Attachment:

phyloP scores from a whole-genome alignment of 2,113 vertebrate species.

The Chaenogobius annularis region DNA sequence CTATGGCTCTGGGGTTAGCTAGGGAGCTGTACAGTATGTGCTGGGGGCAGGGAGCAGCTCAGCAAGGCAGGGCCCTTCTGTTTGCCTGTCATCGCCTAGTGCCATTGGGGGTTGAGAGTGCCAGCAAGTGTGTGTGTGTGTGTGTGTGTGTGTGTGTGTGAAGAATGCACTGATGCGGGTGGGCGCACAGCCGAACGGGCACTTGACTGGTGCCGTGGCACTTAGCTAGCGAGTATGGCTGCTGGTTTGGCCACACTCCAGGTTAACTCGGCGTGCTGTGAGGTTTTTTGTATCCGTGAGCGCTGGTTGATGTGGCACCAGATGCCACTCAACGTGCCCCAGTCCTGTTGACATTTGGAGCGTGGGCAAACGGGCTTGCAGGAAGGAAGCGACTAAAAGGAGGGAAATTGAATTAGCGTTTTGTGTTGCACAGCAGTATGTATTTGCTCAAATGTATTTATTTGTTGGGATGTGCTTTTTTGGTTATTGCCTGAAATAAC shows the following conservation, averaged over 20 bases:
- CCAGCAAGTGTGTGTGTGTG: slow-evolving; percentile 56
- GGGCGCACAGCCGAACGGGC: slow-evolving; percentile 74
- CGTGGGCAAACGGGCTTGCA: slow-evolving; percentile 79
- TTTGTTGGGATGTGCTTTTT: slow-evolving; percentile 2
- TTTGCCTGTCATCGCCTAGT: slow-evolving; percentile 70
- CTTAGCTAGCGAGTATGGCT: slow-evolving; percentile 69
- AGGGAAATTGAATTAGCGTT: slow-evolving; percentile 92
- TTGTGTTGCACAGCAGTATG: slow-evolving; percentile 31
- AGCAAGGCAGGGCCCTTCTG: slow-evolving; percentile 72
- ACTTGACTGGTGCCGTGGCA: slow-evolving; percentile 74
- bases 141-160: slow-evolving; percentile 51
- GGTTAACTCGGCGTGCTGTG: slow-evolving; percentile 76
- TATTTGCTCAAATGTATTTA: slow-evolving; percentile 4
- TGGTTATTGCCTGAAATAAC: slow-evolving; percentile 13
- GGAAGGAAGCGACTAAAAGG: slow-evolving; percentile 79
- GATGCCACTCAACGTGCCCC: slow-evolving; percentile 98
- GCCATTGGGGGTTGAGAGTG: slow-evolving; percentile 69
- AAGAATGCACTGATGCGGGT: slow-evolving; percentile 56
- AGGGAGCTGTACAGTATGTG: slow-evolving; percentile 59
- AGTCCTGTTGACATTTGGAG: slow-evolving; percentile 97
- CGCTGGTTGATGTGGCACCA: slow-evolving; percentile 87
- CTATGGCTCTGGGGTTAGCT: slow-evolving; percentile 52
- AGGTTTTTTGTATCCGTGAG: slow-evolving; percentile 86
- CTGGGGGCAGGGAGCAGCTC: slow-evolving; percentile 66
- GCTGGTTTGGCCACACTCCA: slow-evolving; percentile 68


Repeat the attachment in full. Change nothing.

phyloP scores from a whole-genome alignment of 2,113 vertebrate species.

The Chaenogobius annularis region DNA sequence CTATGGCTCTGGGGTTAGCTAGGGAGCTGTACAGTATGTGCTGGGGGCAGGGAGCAGCTCAGCAAGGCAGGGCCCTTCTGTTTGCCTGTCATCGCCTAGTGCCATTGGGGGTTGAGAGTGCCAGCAAGTGTGTGTGTGTGTGTGTGTGTGTGTGTGTGTGAAGAATGCACTGATGCGGGTGGGCGCACAGCCGAACGGGCACTTGACTGGTGCCGTGGCACTTAGCTAGCGAGTATGGCTGCTGGTTTGGCCACACTCCAGGTTAACTCGGCGTGCTGTGAGGTTTTTTGTATCCGTGAGCGCTGGTTGATGTGGCACCAGATGCCACTCAACGTGCCCCAGTCCTGTTGACATTTGGAGCGTGGGCAAACGGGCTTGCAGGAAGGAAGCGACTAAAAGGAGGGAAATTGAATTAGCGTTTTGTGTTGCACAGCAGTATGTATTTGCTCAAATGTATTTATTTGTTGGGATGTGCTTTTTTGGTTATTGCCTGAAATAAC shows the following conservation, averaged over 20 bases:
- CCAGCAAGTGTGTGTGTGTG: slow-evolving; percentile 56
- GGGCGCACAGCCGAACGGGC: slow-evolving; percentile 74
- CGTGGGCAAACGGGCTTGCA: slow-evolving; percentile 79
- TTTGTTGGGATGTGCTTTTT: slow-evolving; percentile 2
- TTTGCCTGTCATCGCCTAGT: slow-evolving; percentile 70
- CTTAGCTAGCGAGTATGGCT: slow-evolving; percentile 69
- AGGGAAATTGAATTAGCGTT: slow-evolving; percentile 92
- TTGTGTTGCACAGCAGTATG: slow-evolving; percentile 31
- AGCAAGGCAGGGCCCTTCTG: slow-evolving; percentile 72
- ACTTGACTGGTGCCGTGGCA: slow-evolving; percentile 74
- bases 141-160: slow-evolving; percentile 51
- GGTTAACTCGGCGTGCTGTG: slow-evolving; percentile 76
- TATTTGCTCAAATGTATTTA: slow-evolving; percentile 4
- TGGTTATTGCCTGAAATAAC: slow-evolving; percentile 13
- GGAAGGAAGCGACTAAAAGG: slow-evolving; percentile 79
- GATGCCACTCAACGTGCCCC: slow-evolving; percentile 98
- GCCATTGGGGGTTGAGAGTG: slow-evolving; percentile 69
- AAGAATGCACTGATGCGGGT: slow-evolving; percentile 56
- AGGGAGCTGTACAGTATGTG: slow-evolving; percentile 59
- AGTCCTGTTGACATTTGGAG: slow-evolving; percentile 97
- CGCTGGTTGATGTGGCACCA: slow-evolving; percentile 87
- CTATGGCTCTGGGGTTAGCT: slow-evolving; percentile 52
- AGGTTTTTTGTATCCGTGAG: slow-evolving; percentile 86
- CTGGGGGCAGGGAGCAGCTC: slow-evolving; percentile 66
- GCTGGTTTGGCCACACTCCA: slow-evolving; percentile 68